Luther was perpetuating a line of anti-Jewish rhetoric that has its foundations within the New Testament. Presenting emblematic Jewish characters as Jesus’ killers. There’s a whole lot wrong with that way of looking at things. E.g.  Pharisees and priests represent very different aspects of being and doing Jewishness in 1st century Palestine, and make extremely unlikely co-conspirators. Besides which, crucifixion was a Roman form of execution. Despite such modern objections (and they are important), it is evident that Luther was content to read and advocate reading Jacob’s words (and implicitly all the New Testament sources too) in this way.

So why “Kirchen”?

Does any of this explain the intrusion of Kirche, church, in this passage?

I think so. If we take what we know about their discussion, and imagine ourselves in Luther’s headscape in 1541. There is a church he would not be joined to, a church with pontiffs and priests.

For the words rendered by the NRSV as “may I not be joined to their company” stand in Luther’s 1541 text (and later versions) as “meine Ehre sey nicht in irer Kirchen”—‘my honour be not in their church’. Just as Luther & co. could read this text as about Joseph, and about Jesus, they could read it also as about themselves, and pray that their honour not depend upon “their” Roman Church.

To be sure, it is just a hypothesis, and I have not begun to look at the other texts that prompted the question. Nonetheless, this one case suffices to demonstrate that there’s often much going on beneath the surface of translation and revision. With Luther & co. we have the good fortune that on this occasion some of that was caught in manuscript witness.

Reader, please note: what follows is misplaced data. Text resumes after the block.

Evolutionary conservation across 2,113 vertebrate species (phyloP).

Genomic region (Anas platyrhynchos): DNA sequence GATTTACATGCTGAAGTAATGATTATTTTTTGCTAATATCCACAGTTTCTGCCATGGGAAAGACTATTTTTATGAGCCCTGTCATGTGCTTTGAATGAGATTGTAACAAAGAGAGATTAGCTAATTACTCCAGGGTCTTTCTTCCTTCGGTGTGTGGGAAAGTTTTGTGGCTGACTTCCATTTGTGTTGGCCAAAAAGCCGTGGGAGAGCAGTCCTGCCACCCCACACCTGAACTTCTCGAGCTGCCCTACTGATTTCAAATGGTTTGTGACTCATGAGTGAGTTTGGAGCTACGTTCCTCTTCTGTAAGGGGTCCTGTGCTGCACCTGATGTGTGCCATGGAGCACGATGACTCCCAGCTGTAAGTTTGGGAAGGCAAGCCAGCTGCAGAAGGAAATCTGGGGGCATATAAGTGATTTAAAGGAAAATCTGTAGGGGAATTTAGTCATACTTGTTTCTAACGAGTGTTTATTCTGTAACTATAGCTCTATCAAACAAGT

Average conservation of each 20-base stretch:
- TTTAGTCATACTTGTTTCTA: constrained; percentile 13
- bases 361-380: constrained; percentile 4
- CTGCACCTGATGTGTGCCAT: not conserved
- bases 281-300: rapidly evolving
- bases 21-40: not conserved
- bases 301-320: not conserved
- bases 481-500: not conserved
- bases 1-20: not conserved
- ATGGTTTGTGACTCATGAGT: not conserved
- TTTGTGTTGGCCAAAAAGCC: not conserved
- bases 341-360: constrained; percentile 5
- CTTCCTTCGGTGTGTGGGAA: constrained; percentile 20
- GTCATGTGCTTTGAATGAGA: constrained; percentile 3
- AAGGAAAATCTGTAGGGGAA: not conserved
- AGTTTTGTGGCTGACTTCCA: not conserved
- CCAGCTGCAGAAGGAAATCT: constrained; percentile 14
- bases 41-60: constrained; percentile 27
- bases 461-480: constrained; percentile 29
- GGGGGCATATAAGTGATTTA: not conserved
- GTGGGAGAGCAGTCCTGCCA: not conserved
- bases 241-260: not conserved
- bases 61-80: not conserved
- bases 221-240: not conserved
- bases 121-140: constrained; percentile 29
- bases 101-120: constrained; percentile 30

—And the added good fortune of well-digitised critical editions open to all, to be sure.10

 

 


Notes

1 This edition carried Luther’s name prominently on its title-page as well as a brief foreword confirming the endorsement. It was the first Wittenberg Luther Bible, but lacked the Ur-text status of the 1534 edition which represented Luther’s own native tongue. Bugenhagen, known also by the Latin moniker Pomeranus (because he hailed from Pomerania), worked closely with Luther and was party to the revision process detailed further on in this post. The 1533 bible is USTC 629067.

2 Indeed, I’ve written specifically about Luther’s editions in relation to Ruth here , and spoken about Luther’s Ruth and related matters here and (though you wouldn’t know it) here. That’s to be expected, given Ruth provided the focal material for my thesis (Sheffield, 2014)!

3 See under Herkunft (origins) in Duden.de’s Geheimnis entry.

4 I have work forthcoming on the sources of Coverdale’s 1535 bible, and I treat related questions in the body of my PhD thesis. Asking, “if Luther, which Luther?” matters very much for that. One unfortunate case is John Rothwell Slater’s PhD thesis on the sources of Tyndale’s Pentateuch (U. Chicago, 1906), which relied entirely on 1545 Luther.